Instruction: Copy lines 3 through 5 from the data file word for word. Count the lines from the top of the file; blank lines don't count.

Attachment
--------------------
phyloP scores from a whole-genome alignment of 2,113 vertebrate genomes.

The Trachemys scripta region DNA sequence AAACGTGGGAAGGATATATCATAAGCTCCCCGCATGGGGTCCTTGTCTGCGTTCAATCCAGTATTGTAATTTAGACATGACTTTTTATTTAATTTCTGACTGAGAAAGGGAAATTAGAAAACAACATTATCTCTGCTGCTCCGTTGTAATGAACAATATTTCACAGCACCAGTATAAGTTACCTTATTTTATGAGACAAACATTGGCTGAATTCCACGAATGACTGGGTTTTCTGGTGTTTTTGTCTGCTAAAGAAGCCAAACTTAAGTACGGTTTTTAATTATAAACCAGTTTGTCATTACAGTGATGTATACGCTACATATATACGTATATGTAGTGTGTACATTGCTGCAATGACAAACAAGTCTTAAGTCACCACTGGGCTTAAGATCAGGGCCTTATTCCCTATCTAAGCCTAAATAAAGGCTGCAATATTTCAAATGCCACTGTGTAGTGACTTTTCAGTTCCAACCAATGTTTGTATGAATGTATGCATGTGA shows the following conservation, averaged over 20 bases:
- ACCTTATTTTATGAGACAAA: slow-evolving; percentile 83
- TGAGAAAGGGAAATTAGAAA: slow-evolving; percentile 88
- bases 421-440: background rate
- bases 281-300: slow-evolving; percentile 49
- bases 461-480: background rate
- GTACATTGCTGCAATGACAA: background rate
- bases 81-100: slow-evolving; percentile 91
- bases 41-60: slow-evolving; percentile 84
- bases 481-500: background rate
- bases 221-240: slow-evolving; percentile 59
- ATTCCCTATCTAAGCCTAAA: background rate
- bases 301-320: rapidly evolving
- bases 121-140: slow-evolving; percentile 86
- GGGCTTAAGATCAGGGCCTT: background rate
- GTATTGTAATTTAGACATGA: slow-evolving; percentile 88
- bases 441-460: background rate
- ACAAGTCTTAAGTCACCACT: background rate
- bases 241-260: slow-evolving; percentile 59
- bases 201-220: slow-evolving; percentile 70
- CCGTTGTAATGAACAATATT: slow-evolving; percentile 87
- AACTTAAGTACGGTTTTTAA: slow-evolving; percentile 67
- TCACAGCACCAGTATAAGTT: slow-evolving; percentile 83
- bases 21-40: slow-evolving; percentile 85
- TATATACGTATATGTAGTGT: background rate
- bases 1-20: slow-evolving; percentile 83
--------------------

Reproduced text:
- ACCTTATTTTATGAGACAAA: slow-evolving; percentile 83
- TGAGAAAGGGAAATTAGAAA: slow-evolving; percentile 88
- bases 421-440: background rate